Discussion Tuesday

Another week has come around and Tuesday’s discussion is upon us bloggers. 

This weeks topic

Write what you know.

At first, I thought it was referring to the genre. I know and love fantasy so I’ll write fantasy.

The more I have written, the more I have uncovered layers to this statement. 

For me I have found, it isn’t the know of genre to write, it is the themes within the story. Whether it is fantasy, romance, thriller, mystery, fiction or non-fiction. 

The themes of love, family, relationships and coming-of-age. These are the things I know, the things I have experienced.  

I could amend the original statement, and suggest 

Write what you have experienced. 

For discussion, comment the themes you have experienced? 

Is this how you interpret the original/ amended statement? Or was it something completely different? 

If you think someone has an interesting point of view, invite them or share this post to them.

#DWTSmith #writing 

14 thoughts on “Discussion Tuesday

  1. I think “know” and “experience” are broad and subjective terms. I don’t think writers should limit themselves to only what they know from their own lives. You can know something sufficiently by watching others doing it, but studying about it. You can really “know” about magic yourself, since it isn’t real. But reading fantasy lets you know it by showing you examples and limits.

    Liked by 1 person

    • I agree, of course not. I didn’t mean to only write what we experience, it is more of a guideline and if we can incorporate these themes into our writing, it can make the narrator trustworthy.
      Knowing a genre allows you to understand the boundaries; to stay within them or try break them.
      Great contribution, thank you ๐Ÿ˜ƒ

      Liked by 1 person

  2. I take the original statement at face value. This does not mean I must write what I know so far in my life though. With research and new experiences, the field is still wide open. I just have to buckle down and learn.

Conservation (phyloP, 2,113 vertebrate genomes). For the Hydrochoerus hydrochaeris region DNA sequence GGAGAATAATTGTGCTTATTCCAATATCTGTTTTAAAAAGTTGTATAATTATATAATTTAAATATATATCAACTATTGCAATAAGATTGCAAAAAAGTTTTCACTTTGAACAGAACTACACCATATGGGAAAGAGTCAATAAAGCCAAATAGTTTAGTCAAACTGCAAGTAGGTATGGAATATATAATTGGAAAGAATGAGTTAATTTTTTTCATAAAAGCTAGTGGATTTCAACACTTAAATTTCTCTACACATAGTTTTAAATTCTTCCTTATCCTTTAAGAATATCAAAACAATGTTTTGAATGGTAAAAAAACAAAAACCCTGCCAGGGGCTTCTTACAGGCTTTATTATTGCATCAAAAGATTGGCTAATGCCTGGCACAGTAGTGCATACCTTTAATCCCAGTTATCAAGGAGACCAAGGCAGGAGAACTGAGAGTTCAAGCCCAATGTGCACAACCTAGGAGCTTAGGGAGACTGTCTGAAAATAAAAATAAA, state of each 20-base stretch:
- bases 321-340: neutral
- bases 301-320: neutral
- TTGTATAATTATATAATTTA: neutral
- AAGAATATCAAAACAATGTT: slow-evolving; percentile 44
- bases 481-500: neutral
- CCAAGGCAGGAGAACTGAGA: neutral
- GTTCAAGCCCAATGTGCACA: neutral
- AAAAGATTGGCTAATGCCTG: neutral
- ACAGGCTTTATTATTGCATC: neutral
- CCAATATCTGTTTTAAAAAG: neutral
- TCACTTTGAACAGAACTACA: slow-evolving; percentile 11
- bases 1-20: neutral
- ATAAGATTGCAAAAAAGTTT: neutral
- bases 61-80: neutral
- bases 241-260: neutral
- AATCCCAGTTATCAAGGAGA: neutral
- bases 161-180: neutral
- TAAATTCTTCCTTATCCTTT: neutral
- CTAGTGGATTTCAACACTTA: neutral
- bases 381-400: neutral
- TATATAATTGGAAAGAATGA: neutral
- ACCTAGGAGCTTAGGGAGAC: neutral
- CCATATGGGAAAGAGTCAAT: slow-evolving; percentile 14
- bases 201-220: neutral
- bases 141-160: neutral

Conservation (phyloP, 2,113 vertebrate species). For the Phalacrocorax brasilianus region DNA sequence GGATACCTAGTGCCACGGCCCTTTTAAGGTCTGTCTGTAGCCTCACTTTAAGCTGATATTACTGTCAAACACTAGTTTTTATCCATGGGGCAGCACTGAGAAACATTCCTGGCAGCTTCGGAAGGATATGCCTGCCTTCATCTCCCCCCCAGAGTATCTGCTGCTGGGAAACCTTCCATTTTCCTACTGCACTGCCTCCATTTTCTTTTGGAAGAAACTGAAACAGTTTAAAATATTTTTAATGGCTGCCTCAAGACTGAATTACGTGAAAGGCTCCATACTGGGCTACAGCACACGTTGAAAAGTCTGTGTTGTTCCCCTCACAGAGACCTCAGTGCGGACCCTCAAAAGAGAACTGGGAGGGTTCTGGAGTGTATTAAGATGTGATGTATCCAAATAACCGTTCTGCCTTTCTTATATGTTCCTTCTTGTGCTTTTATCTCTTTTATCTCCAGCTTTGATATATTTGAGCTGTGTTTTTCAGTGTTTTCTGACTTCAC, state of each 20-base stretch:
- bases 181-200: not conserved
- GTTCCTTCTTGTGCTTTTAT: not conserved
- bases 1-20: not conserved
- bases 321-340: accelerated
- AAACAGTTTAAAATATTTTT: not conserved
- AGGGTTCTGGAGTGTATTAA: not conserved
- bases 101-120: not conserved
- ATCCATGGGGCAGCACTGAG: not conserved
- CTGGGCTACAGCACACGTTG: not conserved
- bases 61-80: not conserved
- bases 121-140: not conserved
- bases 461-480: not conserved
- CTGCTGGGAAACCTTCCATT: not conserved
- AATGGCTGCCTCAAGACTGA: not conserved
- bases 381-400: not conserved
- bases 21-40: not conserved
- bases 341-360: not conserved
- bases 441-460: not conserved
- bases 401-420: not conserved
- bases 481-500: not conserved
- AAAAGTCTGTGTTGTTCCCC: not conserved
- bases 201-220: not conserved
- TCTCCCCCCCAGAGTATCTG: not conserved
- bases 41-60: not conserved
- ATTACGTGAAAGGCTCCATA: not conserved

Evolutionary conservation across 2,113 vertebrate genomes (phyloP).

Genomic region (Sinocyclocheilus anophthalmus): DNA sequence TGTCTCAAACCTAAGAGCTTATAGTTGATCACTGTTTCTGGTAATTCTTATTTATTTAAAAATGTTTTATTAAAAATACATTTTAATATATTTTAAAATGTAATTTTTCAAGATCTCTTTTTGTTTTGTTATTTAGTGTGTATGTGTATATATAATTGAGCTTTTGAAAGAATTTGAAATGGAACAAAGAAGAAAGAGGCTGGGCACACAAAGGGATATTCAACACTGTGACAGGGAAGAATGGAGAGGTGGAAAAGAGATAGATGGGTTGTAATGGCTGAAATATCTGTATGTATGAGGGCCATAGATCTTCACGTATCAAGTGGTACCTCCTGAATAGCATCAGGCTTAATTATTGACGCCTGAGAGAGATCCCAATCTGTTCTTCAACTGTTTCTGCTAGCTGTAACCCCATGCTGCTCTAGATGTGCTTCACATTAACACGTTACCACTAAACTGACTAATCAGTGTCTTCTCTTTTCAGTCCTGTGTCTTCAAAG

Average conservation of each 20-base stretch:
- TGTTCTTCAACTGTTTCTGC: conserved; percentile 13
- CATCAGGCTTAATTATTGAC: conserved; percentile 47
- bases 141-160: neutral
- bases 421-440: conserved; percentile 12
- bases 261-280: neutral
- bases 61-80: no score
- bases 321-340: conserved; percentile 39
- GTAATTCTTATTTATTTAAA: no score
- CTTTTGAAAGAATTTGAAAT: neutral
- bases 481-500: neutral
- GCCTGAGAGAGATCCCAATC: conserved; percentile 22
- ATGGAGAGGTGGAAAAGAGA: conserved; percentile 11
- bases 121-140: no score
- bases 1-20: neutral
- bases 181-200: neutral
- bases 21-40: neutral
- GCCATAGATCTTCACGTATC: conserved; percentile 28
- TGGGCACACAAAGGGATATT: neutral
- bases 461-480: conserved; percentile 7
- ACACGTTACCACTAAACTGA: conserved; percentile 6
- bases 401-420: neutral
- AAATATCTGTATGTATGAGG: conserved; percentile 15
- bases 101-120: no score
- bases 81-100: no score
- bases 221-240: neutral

Liked by 1 person

    • Of course not. I feel it is more of a guideline that helps writers write but if not there is an extensive amount of information on any topic on the Internet.
      The field is wide as the effort you are willing to buckle down and learn.
      Thank you for your contribution ๐Ÿ˜ƒ

      Liked by 1 person

  3. To me, the original statement seemed to tell me to write what I’m comfortable with. That is to say, to write within my comfort zone. This might not necessarily mean and/or include the things I know of nor the things I’ve experienced. It only means to write on whatever striked my fancy and then went on to stay with me. So yes, it is about a genre but it has little to do with the amended statement. Writing can neither be limited to one’s personal knowledge nor can it be limited to one’s own experiences. After all, isn’t that why we read? To gain perspective on things unknown. See things in a different way. We gather knowledge from the experience of writers before us too. It’s true, write what you know, meaning thereby to write what you know to write.

    Liked by 1 person

    • I’m not suggesting it’s limited but suggesting some rules that we can either follow or break.
      I love your opinion on reading, that is why I do it, to gain more perspective from others in the same genre.
      Thank you for the well-thought out contribution.

      Liked by 1 person

  4. I’m not one to put definitions into a box. But I will say- writing that comes from something you know backwards and forwards, something that is ingrained all the way to your marrow, will be the most passionate, moving, and relatable thing you ever make.

    Liked by 1 person

    • Exactly my thoughts with ‘write what you have experienced.’
      If I have felt it, I hope to make other people believe and indulge into the fictional experience.


  5. I’d have taken that statement as meaning things, places, experiences, people or even atmospheres that you have experienced. Writers often use the characters of people they’ve known for characters in their story. I could use my knowledge of an English hospital for a story because I worked in one for a while, or a story related to a farm because I lived on one. Writing what you know must surely make your story feel more real o the reader, unless maybe you have done a lot of research – and writers often do travel to places to ‘be there’ and to soak up the ambience and the atmosphere. Then there’s fantasy writing where you create what you want and the sky is the limit!

    Liked by 1 person

    • I’m glad someone is like-minded. Definitely, look at J. D Salinger – Catcher in the Rye, it is a reflection on his life but told through Holden Caulfield.
      I feel because you have experienced it, you can add more layers to the narrative ๐Ÿ˜ƒ
      Sky is the limit for Fantasy writing but there are rules and restrictions but that is another post in itself!

      Liked by 1 person

  6. Y’know, when I ran across this just now, I realized how little thought I’d ever given to the old saw. Then I did start to think about it and came to the same conclusions you did. What we know is what we’ve learned of the world, how we’ve felt about it, how we and those around us respond to the world. To write you have to be an observer of life.


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